Recently, the Federal Trade Commission (“FTC”) filed a limited objection in bankruptcy court to the proposed sale of assets of ConnectEdu, Inc. (“ConnectEdu”) on the grounds that the company’s privacy policy protecting customer personal information had potentially not been complied with.

Specifically, ConnectEdu, an education technology company that provided interactive tools to assist students, parents and school counselors in career planning sought to sell substantially all of its assets in a Chapter 11 bankruptcy proceeding in the Bankruptcy Court for the Southern District of New York.  (In Re ConnectEdu, Inc., et al., Case No. 14-11238 United States Bankruptcy Court for the Southern District of New York.)  According to the FTC, ConnectEdu collected a substantial amount of personal information from high school and college student customers including names, dates of birth, addresses, email addresses, telephone numbers and additional information.

ConnectEdu’s privacy policy provided that this personal information would generally not be distributed to third parties except without express written consent and direction of their customers.  Interestingly, ConnectEdu’s privacy policy also expressly provided:

In the event of sale or intended sale of the Company, ConnectEdu will give users reasonable notice and an opportunity to remove personally identifiable data from the service.

The FTC filed an objection to the asset sale on the grounds that ConnectEdu had potentially not complied with Section 363(b)(1)(A) of the Bankruptcy Code which requires a debtor not to sell personally identifiable information about an individual subject to a privacy policy unless the sale is consistent with the policy.  The FTC took the position that ConnectEdu’s customers may not have been provided notice and an opportunity to remove their personal information upon the potential sale of assets.  The FTC alleged that failure to comply with ConnectEdu’s privacy policy in regard to the sale of assets could violate the Bankruptcy Code as well as FTC’s prohibition against “deceptive acts or practices in or affecting commerce” (15 U.S.C. § 45(a)) exposing both the buyer and seller of the assets to liability.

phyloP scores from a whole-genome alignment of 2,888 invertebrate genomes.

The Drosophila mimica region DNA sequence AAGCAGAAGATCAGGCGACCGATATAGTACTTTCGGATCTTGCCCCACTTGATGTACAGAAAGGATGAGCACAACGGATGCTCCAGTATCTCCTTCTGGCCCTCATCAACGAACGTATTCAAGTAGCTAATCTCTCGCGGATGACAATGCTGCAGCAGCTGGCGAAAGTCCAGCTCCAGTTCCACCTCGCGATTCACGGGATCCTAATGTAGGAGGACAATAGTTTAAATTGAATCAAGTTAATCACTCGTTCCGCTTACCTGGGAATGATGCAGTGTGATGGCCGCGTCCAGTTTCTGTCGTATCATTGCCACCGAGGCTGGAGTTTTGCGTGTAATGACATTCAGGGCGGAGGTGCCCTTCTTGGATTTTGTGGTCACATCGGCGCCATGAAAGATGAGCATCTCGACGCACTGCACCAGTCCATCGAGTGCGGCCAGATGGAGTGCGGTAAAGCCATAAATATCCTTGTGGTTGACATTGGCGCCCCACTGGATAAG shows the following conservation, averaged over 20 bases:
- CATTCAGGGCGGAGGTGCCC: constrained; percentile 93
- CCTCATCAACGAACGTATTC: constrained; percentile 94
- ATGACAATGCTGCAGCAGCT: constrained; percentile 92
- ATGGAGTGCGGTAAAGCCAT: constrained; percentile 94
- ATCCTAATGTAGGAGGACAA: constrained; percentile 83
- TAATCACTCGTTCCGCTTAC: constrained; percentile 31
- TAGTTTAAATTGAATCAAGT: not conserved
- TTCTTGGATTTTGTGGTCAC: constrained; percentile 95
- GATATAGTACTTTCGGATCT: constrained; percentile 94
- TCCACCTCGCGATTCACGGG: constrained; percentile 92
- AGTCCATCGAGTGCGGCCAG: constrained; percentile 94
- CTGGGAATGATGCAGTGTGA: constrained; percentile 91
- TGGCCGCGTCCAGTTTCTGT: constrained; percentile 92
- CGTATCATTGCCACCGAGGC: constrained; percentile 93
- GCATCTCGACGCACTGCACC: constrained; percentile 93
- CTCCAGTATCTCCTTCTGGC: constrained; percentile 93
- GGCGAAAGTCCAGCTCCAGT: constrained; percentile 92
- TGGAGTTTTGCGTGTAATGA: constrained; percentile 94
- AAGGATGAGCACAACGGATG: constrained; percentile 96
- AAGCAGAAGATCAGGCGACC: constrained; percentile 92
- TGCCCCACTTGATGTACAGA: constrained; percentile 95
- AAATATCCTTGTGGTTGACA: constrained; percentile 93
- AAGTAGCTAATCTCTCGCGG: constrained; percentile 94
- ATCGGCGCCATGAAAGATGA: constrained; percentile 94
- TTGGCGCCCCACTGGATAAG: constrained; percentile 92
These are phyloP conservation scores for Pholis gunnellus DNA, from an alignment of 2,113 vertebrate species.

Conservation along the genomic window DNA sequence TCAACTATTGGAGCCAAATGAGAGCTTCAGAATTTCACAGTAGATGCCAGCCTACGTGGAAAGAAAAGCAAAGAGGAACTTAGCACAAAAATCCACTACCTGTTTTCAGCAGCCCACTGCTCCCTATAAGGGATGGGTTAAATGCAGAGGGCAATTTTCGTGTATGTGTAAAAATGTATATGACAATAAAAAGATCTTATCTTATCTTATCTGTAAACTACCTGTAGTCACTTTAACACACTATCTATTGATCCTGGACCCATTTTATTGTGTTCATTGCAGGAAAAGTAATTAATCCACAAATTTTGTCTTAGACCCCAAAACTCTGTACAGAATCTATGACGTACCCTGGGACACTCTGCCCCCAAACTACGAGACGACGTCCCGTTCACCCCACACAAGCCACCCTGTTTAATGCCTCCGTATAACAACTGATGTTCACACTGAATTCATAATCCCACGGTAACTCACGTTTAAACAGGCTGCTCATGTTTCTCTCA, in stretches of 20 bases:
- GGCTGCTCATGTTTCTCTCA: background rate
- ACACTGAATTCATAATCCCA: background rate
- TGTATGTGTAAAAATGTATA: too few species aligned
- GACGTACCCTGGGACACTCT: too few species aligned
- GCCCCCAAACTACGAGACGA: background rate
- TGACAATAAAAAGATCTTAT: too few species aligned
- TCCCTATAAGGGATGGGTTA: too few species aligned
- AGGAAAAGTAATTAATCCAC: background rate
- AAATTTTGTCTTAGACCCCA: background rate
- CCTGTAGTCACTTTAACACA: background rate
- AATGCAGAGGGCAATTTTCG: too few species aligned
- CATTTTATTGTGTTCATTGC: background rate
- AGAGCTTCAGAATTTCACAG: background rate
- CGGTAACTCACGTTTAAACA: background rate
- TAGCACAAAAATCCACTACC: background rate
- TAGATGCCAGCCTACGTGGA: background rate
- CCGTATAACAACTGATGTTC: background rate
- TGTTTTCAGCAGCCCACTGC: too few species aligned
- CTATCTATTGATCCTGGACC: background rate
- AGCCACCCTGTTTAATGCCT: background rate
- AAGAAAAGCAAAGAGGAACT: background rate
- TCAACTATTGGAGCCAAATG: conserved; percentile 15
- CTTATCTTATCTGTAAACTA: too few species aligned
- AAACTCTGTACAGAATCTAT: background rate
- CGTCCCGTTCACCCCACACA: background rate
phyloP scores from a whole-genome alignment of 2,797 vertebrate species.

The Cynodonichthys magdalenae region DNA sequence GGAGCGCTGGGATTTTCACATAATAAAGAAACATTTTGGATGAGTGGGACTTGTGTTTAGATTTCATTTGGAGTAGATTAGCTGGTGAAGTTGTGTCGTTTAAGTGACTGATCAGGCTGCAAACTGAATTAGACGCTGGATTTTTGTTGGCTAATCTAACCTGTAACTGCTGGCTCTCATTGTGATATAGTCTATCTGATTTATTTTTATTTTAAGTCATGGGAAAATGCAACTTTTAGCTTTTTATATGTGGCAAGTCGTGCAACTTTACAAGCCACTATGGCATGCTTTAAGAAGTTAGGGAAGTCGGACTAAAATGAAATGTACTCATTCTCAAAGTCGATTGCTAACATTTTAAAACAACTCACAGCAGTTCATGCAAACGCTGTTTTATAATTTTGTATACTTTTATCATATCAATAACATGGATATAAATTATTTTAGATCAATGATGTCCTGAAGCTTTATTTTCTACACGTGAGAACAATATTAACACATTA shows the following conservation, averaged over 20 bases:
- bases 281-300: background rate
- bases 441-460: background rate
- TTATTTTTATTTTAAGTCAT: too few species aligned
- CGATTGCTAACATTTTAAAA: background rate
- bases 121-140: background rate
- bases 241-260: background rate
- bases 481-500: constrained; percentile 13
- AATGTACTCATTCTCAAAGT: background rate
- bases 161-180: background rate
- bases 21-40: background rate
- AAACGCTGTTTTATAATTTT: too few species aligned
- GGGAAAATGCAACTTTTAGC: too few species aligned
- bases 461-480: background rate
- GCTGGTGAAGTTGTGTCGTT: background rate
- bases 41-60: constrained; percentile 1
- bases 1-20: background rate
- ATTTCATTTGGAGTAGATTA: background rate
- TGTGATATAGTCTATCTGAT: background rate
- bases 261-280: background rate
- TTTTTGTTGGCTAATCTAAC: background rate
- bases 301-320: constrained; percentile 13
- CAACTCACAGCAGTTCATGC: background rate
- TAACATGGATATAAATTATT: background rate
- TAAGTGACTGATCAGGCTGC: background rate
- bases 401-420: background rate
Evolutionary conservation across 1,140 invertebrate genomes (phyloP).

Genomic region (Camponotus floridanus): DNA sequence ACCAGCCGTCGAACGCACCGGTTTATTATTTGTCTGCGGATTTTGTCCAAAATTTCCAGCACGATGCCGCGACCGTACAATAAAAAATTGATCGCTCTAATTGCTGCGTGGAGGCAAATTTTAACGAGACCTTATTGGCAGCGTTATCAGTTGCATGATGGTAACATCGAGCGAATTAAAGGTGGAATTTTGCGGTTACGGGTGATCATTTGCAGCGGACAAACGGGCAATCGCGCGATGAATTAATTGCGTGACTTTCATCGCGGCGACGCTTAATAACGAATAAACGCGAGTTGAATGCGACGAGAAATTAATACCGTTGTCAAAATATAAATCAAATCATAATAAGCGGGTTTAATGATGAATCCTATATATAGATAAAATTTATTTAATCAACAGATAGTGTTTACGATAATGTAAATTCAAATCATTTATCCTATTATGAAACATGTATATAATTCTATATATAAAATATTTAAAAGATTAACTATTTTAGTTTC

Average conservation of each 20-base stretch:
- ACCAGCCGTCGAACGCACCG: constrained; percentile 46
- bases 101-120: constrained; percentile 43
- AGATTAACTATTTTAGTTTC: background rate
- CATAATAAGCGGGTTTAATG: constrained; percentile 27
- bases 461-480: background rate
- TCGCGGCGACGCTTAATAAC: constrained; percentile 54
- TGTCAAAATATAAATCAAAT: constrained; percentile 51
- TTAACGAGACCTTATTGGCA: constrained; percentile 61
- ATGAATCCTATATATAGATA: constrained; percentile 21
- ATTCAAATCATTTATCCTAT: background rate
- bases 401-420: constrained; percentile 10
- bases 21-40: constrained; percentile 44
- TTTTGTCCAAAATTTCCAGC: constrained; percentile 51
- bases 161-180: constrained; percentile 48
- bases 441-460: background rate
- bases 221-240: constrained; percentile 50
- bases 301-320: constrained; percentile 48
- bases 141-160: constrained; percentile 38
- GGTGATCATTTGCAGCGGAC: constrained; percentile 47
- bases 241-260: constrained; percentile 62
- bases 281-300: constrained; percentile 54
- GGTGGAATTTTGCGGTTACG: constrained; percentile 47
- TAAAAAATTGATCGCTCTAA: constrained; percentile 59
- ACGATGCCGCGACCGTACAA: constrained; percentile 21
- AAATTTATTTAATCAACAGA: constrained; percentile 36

This is not the first time the FTC has addressed the statements in a website privacy policy in the bankruptcy context, even where a privacy ombudsman had been appointed under Bankruptcy Code section 332. Note also that California’s California Online Privacy Protection Act regulates website content by requiring operators of commercial websites to conspicuously post a privacy policy if they collect personally identifiable information from Californians. On May 21st, 2014, California’s Attorney General, Kamala D. Harris, provided guidance for complying with the Act and recent amendments to it in 2013, requiring privacy policies to include information on how the operator responds to Do Not Track signals or similar mechanisms.  

These cases and the recent activity in California highlight the need for all companies to review their website privacy policies generally, and specifically as they relate to how personal information collected on the sites may be used and disclosed, including in connection with the potential sale of the business.  Absent such review, uses and disclosures that may be considered usual and customary, and otherwise permissible, could subject a company to significant legal liability and monetary exposure stemming from the terms of the company’s own website policy.